Caution: December and January deadlines are closer than they appear!
Nature has given us a poignant reminder why it's always a good idea to start grant applications early and submit early enough to avoid unforeseen delays due to natural or other disasters (like hard-drive melt-downs.) We'd like to emphasize the importance of building in a bit of time cushion to complete the university approval cycle, knowing that it's sometimes difficult to coordinate signatures because of absences and that seasonal weather is a real potential disruption to submitting your proposal successfully. Aside from the timing factors both within and beyond your control, providing your proposal to my staff a few days in advance of a deadline (5 business days being optimal), allows our team to do a thorough review for accuracy and compliance and even provide some editing assistance as time allows. We're here to serve you and provide a value to your proposal process. Observing sponsor deadlines and striving to submit early will only enhance your experience and your chances of funding success.
Jeffress no-cost extensions for existing funding must be mailed no later than November 30 to be considered by the sponsor! Contact our office for assistance.
New Funding Available from the Jeffress Memorial Trust
See the funding opportunity announcement in this newsletter for the NEW Jeffress Trust Awards Program in Interdisciplinary Research. This new funding program provides a larger funding ceiling ($100,000) for one-year pilot studies in astronomy, biosciences, chemistry, computer sciences, engineering, environmental sciences, material science, mathematics and physics. This is a limited submission; only four (4) submissions are allowed from each university in the state. If you are interested in submitting a proposal, please notify our office using the limited submission form (.doc) by December 17, 2012.
New National Science Foundation (NSF) Proposal & Award Policies and Procedures Guide (PAPPG) Effective January 14, 2013
A new version of the NSF Proposal & Award Policies & Procedures Guide (PAPPG), (NSF 13-1), has been issued, effective for proposals submitted or due on or after January 14, 2013. According to an email from NSF’s policy office, significant changes in the new version include revisions to the NSF Merit Review Criteria, instructions for preparation of the Biographical Sketch, clarification of coverage on compensation of Indirect Costs, modification of the Facilities, Equipment and Other Resources section of proposals, and additional proposal certifications requirements. Numerous clarifications have also been made throughout the document. A summary of significant changes appears at the beginning of both the "Grant Proposal Guide" and the "Award & Administration Guide," which are part of the larger document.
While this version of the PAPPG becomes effective on January 14, 2013, in the interim, the guidelines contained in the current PAPPG (NSF 11-1) continue to apply.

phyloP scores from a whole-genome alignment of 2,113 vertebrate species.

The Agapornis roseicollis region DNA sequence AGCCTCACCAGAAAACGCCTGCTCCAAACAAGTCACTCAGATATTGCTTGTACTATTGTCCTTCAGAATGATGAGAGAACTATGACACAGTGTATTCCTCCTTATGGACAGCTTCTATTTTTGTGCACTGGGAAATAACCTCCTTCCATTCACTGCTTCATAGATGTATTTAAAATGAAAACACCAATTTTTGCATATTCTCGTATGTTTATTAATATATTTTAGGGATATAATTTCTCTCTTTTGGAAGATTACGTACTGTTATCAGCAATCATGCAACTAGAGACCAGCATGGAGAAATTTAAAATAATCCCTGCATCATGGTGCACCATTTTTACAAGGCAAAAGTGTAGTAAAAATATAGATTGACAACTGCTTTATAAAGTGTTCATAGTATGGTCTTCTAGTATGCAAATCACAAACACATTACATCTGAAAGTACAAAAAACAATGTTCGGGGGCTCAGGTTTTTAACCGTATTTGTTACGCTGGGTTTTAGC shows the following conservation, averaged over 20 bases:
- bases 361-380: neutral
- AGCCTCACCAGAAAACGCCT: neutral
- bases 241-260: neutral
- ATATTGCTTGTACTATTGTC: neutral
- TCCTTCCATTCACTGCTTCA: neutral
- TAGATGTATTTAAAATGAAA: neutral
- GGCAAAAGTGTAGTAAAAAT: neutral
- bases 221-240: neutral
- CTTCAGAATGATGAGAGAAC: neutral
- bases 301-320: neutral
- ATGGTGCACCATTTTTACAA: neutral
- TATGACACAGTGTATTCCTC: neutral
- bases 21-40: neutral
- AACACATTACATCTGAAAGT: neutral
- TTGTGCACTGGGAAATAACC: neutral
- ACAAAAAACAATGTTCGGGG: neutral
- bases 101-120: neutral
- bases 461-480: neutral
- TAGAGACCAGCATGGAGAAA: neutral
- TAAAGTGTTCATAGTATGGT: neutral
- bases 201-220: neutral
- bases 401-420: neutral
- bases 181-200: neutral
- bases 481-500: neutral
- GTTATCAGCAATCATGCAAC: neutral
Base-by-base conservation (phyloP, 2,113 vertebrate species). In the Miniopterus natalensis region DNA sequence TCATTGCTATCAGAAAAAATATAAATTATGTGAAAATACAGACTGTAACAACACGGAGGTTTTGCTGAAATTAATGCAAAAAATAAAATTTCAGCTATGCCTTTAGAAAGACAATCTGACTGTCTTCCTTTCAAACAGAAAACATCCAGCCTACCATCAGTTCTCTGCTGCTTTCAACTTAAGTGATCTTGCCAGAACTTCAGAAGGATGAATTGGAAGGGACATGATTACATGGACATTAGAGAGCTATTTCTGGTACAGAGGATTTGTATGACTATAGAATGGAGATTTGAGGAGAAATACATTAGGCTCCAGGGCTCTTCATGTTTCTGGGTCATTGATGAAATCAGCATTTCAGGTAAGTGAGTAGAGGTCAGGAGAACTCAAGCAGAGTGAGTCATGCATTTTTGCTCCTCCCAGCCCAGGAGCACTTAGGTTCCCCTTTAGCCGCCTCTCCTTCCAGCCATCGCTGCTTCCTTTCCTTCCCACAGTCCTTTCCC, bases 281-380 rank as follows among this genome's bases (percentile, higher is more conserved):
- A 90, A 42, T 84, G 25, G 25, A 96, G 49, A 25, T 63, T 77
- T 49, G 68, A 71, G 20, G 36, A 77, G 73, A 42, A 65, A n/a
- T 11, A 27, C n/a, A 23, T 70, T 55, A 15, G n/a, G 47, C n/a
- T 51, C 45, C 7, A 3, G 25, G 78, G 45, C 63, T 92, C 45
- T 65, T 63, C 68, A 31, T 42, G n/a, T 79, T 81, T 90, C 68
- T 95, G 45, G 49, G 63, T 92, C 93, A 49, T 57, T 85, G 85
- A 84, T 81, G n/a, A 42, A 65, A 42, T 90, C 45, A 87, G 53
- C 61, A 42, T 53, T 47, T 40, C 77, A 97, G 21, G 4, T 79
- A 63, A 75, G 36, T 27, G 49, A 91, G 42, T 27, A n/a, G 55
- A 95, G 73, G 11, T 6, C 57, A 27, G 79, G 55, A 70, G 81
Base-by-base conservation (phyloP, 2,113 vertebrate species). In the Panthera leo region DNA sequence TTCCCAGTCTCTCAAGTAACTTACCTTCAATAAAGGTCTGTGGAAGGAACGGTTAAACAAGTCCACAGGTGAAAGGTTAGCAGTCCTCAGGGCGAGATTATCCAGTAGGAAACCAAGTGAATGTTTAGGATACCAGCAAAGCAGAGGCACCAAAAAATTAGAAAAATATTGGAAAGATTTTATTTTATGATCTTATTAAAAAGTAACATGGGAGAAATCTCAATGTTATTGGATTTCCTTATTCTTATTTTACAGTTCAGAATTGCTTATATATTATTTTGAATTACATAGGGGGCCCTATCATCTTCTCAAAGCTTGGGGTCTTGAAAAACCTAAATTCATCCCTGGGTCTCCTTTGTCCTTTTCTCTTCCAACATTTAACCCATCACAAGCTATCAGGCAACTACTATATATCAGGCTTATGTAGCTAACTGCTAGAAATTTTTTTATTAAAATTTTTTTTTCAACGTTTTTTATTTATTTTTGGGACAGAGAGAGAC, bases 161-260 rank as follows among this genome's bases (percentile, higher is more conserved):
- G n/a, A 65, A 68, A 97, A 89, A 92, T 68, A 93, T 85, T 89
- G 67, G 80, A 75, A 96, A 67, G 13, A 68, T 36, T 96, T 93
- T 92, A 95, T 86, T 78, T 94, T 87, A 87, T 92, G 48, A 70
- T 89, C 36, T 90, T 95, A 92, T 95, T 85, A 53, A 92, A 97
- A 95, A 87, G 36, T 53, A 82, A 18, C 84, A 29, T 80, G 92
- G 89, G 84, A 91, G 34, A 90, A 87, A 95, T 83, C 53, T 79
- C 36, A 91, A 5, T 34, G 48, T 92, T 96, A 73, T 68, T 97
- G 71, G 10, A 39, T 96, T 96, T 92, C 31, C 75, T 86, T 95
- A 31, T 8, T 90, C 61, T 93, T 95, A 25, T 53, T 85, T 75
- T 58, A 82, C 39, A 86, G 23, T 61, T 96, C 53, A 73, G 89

The University will close on December 21 at noon and it may be difficult to obtain signatures for the entire week of December 17-21, so please plan accordingly!
Logic models provide sketch for program layout
According to Dierdre McKee, director of Continuing Medical Education and Grants at National Comprehensive Cancer Network, "A logic model is a systematic, visual way to present a planned program with its underlying assumptions and theoretical framework." Furthermore, "Logic models are opportunities to think about plans, outcomes, and measurement, and they help everyone get on the same page before proceeding with a project." McKee offers the following advice on developing a logic model:
- Planning Tool
- Logic models can assist as a planning tool in the development of a grant proposal as all the components that go into a proposal is contained within the logic model.
- Logic models are comprised of inputs, outputs, and outcomes.
- Additional Elements
- Logic models help to identify assumptions, external factors, and evaluations.
- Logic models are not without their limitations. For instance, they do not demonstrate program outcomes.
- The following are illustrations of logic models:
Reviewers are often swamped with a sea of text. Consider providing them with a graphical representation of the project in the form of a logic model. It’s a visually pleasing way to punctuate the work plan and lighten the reading load.
When should you notify NIH of a change in an animal activity supported by PHS funds?
All changes in animal activities requires the review and approval of the IACUC, however, keep in mind they may also require approval by NIH. Any significant change or change in scope would require notification to the NIH funding component. As defined by the NIH Grants Policy Statement, a change in scope refers to a change in direction, type of research or training from the objectives, purposes, or aims of the approved work.
Examples includes in the Grants Policy Statement include change in specific aims, shift of research emphasis, substation of animal models, application of a new technology such as changing assay methods. Ultimately, consultation with NIH grants management personnel may need to be sought since not every change in animal model or use represents a change in scope. Please be aware that the IACUC is not responsible for notifying NIH of any changes. The request should be made in writing to the funding component no less than 30 days before the proposed change. The NIH Office of Laboratory Animal Welfare addresses this question at: http://grants.nih.gov/grants/olaw/faqs.htm#b13